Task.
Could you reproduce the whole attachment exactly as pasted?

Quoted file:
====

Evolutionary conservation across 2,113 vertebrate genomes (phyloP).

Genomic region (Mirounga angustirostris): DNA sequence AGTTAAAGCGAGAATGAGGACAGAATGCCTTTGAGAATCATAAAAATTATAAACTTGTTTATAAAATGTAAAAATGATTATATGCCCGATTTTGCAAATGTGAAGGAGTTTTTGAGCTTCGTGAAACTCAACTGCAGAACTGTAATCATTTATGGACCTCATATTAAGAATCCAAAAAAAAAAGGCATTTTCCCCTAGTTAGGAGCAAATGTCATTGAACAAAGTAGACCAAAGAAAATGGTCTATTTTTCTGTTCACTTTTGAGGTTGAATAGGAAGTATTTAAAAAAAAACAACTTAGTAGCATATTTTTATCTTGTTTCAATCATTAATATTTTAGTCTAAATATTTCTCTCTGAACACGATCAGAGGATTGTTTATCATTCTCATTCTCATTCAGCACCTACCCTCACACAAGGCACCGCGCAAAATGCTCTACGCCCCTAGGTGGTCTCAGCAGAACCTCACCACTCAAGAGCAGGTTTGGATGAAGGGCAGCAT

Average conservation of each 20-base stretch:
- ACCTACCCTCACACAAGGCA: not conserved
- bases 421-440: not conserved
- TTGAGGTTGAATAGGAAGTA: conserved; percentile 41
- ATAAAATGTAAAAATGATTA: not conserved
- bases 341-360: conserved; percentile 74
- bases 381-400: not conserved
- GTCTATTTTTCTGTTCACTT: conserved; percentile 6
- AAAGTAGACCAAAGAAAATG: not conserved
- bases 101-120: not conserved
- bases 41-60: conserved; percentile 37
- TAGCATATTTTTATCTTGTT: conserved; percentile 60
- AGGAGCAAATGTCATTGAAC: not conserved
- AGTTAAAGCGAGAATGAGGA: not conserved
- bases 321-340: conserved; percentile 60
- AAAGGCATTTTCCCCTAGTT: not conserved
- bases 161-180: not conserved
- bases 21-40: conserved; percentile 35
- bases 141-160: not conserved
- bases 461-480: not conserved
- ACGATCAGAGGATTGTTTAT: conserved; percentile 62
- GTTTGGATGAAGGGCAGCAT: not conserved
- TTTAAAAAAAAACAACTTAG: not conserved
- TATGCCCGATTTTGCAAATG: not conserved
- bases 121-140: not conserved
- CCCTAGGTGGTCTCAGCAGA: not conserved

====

Evolutionary conservation across 2,113 vertebrate genomes (phyloP).

Genomic region (Mirounga angustirostris): DNA sequence AGTTAAAGCGAGAATGAGGACAGAATGCCTTTGAGAATCATAAAAATTATAAACTTGTTTATAAAATGTAAAAATGATTATATGCCCGATTTTGCAAATGTGAAGGAGTTTTTGAGCTTCGTGAAACTCAACTGCAGAACTGTAATCATTTATGGACCTCATATTAAGAATCCAAAAAAAAAAGGCATTTTCCCCTAGTTAGGAGCAAATGTCATTGAACAAAGTAGACCAAAGAAAATGGTCTATTTTTCTGTTCACTTTTGAGGTTGAATAGGAAGTATTTAAAAAAAAACAACTTAGTAGCATATTTTTATCTTGTTTCAATCATTAATATTTTAGTCTAAATATTTCTCTCTGAACACGATCAGAGGATTGTTTATCATTCTCATTCTCATTCAGCACCTACCCTCACACAAGGCACCGCGCAAAATGCTCTACGCCCCTAGGTGGTCTCAGCAGAACCTCACCACTCAAGAGCAGGTTTGGATGAAGGGCAGCAT

Average conservation of each 20-base stretch:
- ACCTACCCTCACACAAGGCA: not conserved
- bases 421-440: not conserved
- TTGAGGTTGAATAGGAAGTA: conserved; percentile 41
- ATAAAATGTAAAAATGATTA: not conserved
- bases 341-360: conserved; percentile 74
- bases 381-400: not conserved
- GTCTATTTTTCTGTTCACTT: conserved; percentile 6
- AAAGTAGACCAAAGAAAATG: not conserved
- bases 101-120: not conserved
- bases 41-60: conserved; percentile 37
- TAGCATATTTTTATCTTGTT: conserved; percentile 60
- AGGAGCAAATGTCATTGAAC: not conserved
- AGTTAAAGCGAGAATGAGGA: not conserved
- bases 321-340: conserved; percentile 60
- AAAGGCATTTTCCCCTAGTT: not conserved
- bases 161-180: not conserved
- bases 21-40: conserved; percentile 35
- bases 141-160: not conserved
- bases 461-480: not conserved
- ACGATCAGAGGATTGTTTAT: conserved; percentile 62
- GTTTGGATGAAGGGCAGCAT: not conserved
- TTTAAAAAAAAACAACTTAG: not conserved
- TATGCCCGATTTTGCAAATG: not conserved
- bases 121-140: not conserved
- CCCTAGGTGGTCTCAGCAGA: not conserved